August 10, 2006


Caption: Venus can attest that it's not always easy to be a single mom.

The 1996 federal welfare reform legislation is ten years old this month. Some people are celebrating this anniversary as a great success. The legislation has been celebrated for reducing poverty among single parent families and increasing workforce participation.

It is true that poverty rates went down for single-mother families between 1995 and 2000, but other factors were at work as well. The minimum wage was increased in 1997 and the federal Earned Income Tax Credit--one of the best anti-poverty programs ever--was expanded in the 1990s as well. Probably the biggest factor, though, was the rapidly expanding job market.

According to Jared Bernstein of the Economic Policy Institute,

the strong increase in employment opportunities in the latter 1990s meant that the demand for labor expanded more than enough to meet the increase in labor supply precipitated by welfare reform.

So what happens when the labor market heads south? You guessed it, the poverty rate tends to rise, in this case from 33 to 36 percent for single mothers between 2000 and 2004. Annual hours worked by these women decreased from 1,170 to 1,068 in the same period.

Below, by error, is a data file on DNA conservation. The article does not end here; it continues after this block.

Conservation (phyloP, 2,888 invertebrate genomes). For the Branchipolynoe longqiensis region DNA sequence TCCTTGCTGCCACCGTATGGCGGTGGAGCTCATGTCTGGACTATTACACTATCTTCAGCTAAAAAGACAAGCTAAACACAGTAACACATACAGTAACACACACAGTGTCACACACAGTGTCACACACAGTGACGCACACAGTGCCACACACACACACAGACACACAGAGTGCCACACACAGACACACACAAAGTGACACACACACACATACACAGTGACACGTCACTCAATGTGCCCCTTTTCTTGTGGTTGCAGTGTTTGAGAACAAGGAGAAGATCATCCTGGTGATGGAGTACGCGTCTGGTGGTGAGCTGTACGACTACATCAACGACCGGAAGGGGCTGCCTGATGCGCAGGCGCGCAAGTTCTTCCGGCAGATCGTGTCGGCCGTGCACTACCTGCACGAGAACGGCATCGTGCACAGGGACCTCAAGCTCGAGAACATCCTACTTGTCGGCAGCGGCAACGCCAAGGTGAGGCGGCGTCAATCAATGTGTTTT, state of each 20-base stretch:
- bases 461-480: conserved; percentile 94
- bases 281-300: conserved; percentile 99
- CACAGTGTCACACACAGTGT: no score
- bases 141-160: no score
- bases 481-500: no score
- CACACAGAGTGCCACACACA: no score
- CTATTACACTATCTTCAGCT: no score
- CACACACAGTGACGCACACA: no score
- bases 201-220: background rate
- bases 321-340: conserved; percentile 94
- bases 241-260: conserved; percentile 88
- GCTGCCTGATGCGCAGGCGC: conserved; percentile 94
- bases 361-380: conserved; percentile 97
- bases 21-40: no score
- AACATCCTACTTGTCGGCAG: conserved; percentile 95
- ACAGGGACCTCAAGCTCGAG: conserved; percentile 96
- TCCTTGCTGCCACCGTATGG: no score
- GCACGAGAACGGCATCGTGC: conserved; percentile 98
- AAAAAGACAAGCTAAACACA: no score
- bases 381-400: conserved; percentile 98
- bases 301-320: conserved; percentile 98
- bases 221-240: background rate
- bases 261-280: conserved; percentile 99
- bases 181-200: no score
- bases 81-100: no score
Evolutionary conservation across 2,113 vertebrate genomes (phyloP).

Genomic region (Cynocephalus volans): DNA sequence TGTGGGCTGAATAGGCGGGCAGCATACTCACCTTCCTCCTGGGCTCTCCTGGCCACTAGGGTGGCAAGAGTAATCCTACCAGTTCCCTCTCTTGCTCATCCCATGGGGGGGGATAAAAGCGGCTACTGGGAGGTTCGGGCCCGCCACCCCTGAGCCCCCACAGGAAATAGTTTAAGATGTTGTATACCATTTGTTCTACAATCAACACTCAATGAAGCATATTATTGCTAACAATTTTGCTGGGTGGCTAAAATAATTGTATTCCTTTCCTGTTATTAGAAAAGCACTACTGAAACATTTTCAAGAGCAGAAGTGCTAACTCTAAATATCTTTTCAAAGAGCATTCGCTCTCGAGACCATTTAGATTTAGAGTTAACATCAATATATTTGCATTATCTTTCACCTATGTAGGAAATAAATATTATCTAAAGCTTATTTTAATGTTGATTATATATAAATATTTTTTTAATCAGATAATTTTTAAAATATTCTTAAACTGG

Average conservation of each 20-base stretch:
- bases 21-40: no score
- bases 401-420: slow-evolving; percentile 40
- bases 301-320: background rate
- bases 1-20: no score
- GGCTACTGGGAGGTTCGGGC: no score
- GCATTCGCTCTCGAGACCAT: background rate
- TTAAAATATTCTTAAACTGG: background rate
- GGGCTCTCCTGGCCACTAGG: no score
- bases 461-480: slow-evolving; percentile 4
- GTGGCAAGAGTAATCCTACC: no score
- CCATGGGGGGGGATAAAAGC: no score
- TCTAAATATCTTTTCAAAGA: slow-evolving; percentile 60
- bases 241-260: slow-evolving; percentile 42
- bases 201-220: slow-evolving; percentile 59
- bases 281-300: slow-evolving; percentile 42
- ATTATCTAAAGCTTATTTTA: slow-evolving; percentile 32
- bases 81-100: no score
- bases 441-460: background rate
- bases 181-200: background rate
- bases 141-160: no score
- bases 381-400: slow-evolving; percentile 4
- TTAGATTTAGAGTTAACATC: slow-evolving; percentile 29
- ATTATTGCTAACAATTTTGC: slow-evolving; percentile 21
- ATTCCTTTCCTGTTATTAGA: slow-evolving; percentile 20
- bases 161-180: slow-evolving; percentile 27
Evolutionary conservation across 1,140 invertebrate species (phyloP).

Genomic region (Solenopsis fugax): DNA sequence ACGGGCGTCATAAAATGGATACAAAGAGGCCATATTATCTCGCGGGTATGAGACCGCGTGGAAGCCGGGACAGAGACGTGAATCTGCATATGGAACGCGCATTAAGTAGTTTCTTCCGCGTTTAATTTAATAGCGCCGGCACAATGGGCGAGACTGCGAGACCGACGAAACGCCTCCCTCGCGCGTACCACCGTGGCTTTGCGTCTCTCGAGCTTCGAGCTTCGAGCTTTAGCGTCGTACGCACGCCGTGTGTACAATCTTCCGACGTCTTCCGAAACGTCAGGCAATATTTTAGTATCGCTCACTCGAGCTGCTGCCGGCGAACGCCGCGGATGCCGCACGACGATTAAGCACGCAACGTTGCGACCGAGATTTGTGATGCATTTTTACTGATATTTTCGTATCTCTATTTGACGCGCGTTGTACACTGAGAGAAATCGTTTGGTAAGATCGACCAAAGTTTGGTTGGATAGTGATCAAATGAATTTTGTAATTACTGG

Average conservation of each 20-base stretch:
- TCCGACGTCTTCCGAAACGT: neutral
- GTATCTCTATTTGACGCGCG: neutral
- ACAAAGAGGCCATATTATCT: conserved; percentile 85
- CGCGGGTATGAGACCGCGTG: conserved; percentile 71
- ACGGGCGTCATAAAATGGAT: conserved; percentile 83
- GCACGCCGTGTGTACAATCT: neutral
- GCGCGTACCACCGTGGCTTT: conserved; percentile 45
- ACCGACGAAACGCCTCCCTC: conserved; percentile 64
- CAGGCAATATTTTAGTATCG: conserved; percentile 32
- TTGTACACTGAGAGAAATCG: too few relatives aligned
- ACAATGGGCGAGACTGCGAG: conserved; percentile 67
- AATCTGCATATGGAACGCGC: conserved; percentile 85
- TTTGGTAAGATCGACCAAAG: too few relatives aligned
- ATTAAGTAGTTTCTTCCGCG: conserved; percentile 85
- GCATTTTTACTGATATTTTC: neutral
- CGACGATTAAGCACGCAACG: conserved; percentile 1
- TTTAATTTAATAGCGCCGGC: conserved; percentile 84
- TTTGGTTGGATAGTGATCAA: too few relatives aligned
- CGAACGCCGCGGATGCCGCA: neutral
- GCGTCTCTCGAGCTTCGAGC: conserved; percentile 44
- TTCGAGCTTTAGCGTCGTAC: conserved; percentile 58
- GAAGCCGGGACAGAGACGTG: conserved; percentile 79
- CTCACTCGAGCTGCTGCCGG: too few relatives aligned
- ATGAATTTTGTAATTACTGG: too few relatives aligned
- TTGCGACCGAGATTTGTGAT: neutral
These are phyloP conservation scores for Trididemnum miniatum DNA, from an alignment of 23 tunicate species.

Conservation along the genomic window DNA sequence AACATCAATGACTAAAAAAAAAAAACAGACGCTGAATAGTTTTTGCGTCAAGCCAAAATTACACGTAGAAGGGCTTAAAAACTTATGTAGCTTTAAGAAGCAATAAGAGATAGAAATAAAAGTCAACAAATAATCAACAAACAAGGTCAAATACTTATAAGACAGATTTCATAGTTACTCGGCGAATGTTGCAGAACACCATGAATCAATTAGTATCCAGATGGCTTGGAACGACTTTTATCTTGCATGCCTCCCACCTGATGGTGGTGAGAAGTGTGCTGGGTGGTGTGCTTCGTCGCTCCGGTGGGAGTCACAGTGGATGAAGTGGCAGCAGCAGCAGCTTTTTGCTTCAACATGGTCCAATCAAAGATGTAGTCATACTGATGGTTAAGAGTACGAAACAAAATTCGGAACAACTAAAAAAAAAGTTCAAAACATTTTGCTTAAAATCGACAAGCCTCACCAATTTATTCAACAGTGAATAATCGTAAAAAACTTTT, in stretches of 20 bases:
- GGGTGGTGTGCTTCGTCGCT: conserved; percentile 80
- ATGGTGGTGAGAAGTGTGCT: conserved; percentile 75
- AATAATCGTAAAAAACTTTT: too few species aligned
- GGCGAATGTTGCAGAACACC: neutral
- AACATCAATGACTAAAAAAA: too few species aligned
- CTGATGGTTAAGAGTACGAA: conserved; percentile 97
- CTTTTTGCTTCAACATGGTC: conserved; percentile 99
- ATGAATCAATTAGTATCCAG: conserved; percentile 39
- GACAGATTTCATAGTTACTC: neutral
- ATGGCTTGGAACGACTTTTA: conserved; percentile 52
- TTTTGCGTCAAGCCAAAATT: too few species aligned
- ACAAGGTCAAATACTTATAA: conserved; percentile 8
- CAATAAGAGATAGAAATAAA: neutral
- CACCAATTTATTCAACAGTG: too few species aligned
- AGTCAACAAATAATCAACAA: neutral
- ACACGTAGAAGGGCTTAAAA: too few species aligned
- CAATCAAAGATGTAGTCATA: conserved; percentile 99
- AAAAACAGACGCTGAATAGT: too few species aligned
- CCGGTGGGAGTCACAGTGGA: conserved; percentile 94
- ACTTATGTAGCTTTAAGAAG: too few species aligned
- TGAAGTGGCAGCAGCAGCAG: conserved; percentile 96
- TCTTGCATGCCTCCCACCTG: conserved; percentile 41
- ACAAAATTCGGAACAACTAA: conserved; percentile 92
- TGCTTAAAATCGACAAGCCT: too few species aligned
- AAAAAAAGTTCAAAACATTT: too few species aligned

According to Bernstein,

Single mothers clearly responded to both policy and economic changes in the latter 1990s, sharply increasing their annual hours of work in the paid job market. But the recession and jobless recovery meant fewer opportunities for these women. Note, for example, that employment for non-managers in retail grew by 1.9 million jobs from 1994 to 2000, but actually lost 33,000 jobs form 2000 to 2005. Thus, single-mothers' annual hours fell, and their poverty rates reversed course.

These trends didn't completely reverse the gains made by single mothers in the 1990s but they do highlight the need for a better safety net for these families when the job market sours.

West Virginia rant: one reason that welfare reform wasn't as bad as it could have been in El Cabrero's beloved home state is that lots of people worked hard to change and improve state policies to make education and support services more widely available and to ensure that the families of people with disabilities or survivors of domestic violence weren't cut off from benefits. Unfortunately, the latest welfare changes passed by Congress represent a step backward.


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